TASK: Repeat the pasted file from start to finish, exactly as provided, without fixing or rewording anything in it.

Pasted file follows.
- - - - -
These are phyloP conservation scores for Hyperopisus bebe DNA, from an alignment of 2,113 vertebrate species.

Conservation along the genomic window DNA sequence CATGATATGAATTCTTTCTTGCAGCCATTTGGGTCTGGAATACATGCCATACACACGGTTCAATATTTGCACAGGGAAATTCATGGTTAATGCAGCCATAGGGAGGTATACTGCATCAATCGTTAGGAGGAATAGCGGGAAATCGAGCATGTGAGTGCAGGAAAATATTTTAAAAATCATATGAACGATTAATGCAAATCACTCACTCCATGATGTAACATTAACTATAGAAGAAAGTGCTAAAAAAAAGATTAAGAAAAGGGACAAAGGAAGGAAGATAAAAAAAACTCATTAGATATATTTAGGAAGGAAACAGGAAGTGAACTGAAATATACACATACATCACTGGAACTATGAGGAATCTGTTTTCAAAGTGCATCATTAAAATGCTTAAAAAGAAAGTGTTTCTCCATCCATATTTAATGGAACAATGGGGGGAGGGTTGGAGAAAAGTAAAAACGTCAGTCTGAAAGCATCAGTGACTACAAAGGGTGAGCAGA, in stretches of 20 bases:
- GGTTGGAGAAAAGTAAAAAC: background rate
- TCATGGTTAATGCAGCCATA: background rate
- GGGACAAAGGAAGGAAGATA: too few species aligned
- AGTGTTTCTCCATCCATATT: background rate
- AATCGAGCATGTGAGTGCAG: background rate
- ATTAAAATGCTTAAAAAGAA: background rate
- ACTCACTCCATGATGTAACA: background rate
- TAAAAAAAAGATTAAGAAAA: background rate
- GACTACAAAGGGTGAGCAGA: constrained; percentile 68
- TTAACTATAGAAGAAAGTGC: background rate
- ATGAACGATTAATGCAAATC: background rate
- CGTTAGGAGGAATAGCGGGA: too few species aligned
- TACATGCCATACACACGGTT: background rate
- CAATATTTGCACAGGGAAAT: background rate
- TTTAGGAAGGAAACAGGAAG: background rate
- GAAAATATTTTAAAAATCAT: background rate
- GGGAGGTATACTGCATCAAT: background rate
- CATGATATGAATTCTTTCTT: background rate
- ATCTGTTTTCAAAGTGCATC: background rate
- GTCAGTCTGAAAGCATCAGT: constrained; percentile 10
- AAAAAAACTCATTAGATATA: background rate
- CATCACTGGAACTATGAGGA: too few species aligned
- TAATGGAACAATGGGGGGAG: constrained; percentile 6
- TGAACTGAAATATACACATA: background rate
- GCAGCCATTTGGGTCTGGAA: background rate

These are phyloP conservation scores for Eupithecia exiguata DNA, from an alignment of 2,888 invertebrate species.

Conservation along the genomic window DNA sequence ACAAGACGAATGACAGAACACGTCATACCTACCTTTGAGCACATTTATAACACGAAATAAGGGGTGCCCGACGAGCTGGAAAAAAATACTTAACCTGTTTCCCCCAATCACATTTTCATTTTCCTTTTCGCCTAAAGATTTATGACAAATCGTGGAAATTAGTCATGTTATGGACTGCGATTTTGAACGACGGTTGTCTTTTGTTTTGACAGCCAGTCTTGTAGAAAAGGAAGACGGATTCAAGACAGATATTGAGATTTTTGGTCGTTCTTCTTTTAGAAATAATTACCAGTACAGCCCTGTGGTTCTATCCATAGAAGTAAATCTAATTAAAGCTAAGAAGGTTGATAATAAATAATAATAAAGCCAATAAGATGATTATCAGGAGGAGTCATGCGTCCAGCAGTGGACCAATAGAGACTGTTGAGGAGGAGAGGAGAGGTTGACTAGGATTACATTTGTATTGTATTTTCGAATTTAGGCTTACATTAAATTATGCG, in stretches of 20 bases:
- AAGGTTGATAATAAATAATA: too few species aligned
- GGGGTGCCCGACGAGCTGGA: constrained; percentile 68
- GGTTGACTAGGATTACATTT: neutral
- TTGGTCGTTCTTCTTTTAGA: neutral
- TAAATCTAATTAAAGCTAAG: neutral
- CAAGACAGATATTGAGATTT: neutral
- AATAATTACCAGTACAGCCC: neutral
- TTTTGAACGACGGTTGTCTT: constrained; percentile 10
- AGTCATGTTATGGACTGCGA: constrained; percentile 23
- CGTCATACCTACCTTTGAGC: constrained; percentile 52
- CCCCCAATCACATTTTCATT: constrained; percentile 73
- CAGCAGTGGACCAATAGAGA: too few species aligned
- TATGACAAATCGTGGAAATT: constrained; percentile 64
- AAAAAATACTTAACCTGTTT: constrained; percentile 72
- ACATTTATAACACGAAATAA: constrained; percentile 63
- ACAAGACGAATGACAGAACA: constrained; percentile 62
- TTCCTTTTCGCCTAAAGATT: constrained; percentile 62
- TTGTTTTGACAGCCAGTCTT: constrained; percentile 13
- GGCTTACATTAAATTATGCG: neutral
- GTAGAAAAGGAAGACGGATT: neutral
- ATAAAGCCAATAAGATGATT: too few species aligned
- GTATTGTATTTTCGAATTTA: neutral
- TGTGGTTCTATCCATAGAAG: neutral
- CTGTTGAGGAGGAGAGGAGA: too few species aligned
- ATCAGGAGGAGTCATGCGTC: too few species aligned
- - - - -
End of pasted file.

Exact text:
These are phyloP conservation scores for Hyperopisus bebe DNA, from an alignment of 2,113 vertebrate species.

Conservation along the genomic window DNA sequence CATGATATGAATTCTTTCTTGCAGCCATTTGGGTCTGGAATACATGCCATACACACGGTTCAATATTTGCACAGGGAAATTCATGGTTAATGCAGCCATAGGGAGGTATACTGCATCAATCGTTAGGAGGAATAGCGGGAAATCGAGCATGTGAGTGCAGGAAAATATTTTAAAAATCATATGAACGATTAATGCAAATCACTCACTCCATGATGTAACATTAACTATAGAAGAAAGTGCTAAAAAAAAGATTAAGAAAAGGGACAAAGGAAGGAAGATAAAAAAAACTCATTAGATATATTTAGGAAGGAAACAGGAAGTGAACTGAAATATACACATACATCACTGGAACTATGAGGAATCTGTTTTCAAAGTGCATCATTAAAATGCTTAAAAAGAAAGTGTTTCTCCATCCATATTTAATGGAACAATGGGGGGAGGGTTGGAGAAAAGTAAAAACGTCAGTCTGAAAGCATCAGTGACTACAAAGGGTGAGCAGA, in stretches of 20 bases:
- GGTTGGAGAAAAGTAAAAAC: background rate
- TCATGGTTAATGCAGCCATA: background rate
- GGGACAAAGGAAGGAAGATA: too few species aligned
- AGTGTTTCTCCATCCATATT: background rate
- AATCGAGCATGTGAGTGCAG: background rate
- ATTAAAATGCTTAAAAAGAA: background rate
- ACTCACTCCATGATGTAACA: background rate
- TAAAAAAAAGATTAAGAAAA: background rate
- GACTACAAAGGGTGAGCAGA: constrained; percentile 68
- TTAACTATAGAAGAAAGTGC: background rate
- ATGAACGATTAATGCAAATC: background rate
- CGTTAGGAGGAATAGCGGGA: too few species aligned
- TACATGCCATACACACGGTT: background rate
- CAATATTTGCACAGGGAAAT: background rate
- TTTAGGAAGGAAACAGGAAG: background rate
- GAAAATATTTTAAAAATCAT: background rate
- GGGAGGTATACTGCATCAAT: background rate
- CATGATATGAATTCTTTCTT: background rate
- ATCTGTTTTCAAAGTGCATC: background rate
- GTCAGTCTGAAAGCATCAGT: constrained; percentile 10
- AAAAAAACTCATTAGATATA: background rate
- CATCACTGGAACTATGAGGA: too few species aligned
- TAATGGAACAATGGGGGGAG: constrained; percentile 6
- TGAACTGAAATATACACATA: background rate
- GCAGCCATTTGGGTCTGGAA: background rate

These are phyloP conservation scores for Eupithecia exiguata DNA, from an alignment of 2,888 invertebrate species.

Conservation along the genomic window DNA sequence ACAAGACGAATGACAGAACACGTCATACCTACCTTTGAGCACATTTATAACACGAAATAAGGGGTGCCCGACGAGCTGGAAAAAAATACTTAACCTGTTTCCCCCAATCACATTTTCATTTTCCTTTTCGCCTAAAGATTTATGACAAATCGTGGAAATTAGTCATGTTATGGACTGCGATTTTGAACGACGGTTGTCTTTTGTTTTGACAGCCAGTCTTGTAGAAAAGGAAGACGGATTCAAGACAGATATTGAGATTTTTGGTCGTTCTTCTTTTAGAAATAATTACCAGTACAGCCCTGTGGTTCTATCCATAGAAGTAAATCTAATTAAAGCTAAGAAGGTTGATAATAAATAATAATAAAGCCAATAAGATGATTATCAGGAGGAGTCATGCGTCCAGCAGTGGACCAATAGAGACTGTTGAGGAGGAGAGGAGAGGTTGACTAGGATTACATTTGTATTGTATTTTCGAATTTAGGCTTACATTAAATTATGCG, in stretches of 20 bases:
- AAGGTTGATAATAAATAATA: too few species aligned
- GGGGTGCCCGACGAGCTGGA: constrained; percentile 68
- GGTTGACTAGGATTACATTT: neutral
- TTGGTCGTTCTTCTTTTAGA: neutral
- TAAATCTAATTAAAGCTAAG: neutral
- CAAGACAGATATTGAGATTT: neutral
- AATAATTACCAGTACAGCCC: neutral
- TTTTGAACGACGGTTGTCTT: constrained; percentile 10
- AGTCATGTTATGGACTGCGA: constrained; percentile 23
- CGTCATACCTACCTTTGAGC: constrained; percentile 52
- CCCCCAATCACATTTTCATT: constrained; percentile 73
- CAGCAGTGGACCAATAGAGA: too few species aligned
- TATGACAAATCGTGGAAATT: constrained; percentile 64
- AAAAAATACTTAACCTGTTT: constrained; percentile 72
- ACATTTATAACACGAAATAA: constrained; percentile 63
- ACAAGACGAATGACAGAACA: constrained; percentile 62
- TTCCTTTTCGCCTAAAGATT: constrained; percentile 62
- TTGTTTTGACAGCCAGTCTT: constrained; percentile 13
- GGCTTACATTAAATTATGCG: neutral
- GTAGAAAAGGAAGACGGATT: neutral
- ATAAAGCCAATAAGATGATT: too few species aligned
- GTATTGTATTTTCGAATTTA: neutral
- TGTGGTTCTATCCATAGAAG: neutral
- CTGTTGAGGAGGAGAGGAGA: too few species aligned
- ATCAGGAGGAGTCATGCGTC: too few species aligned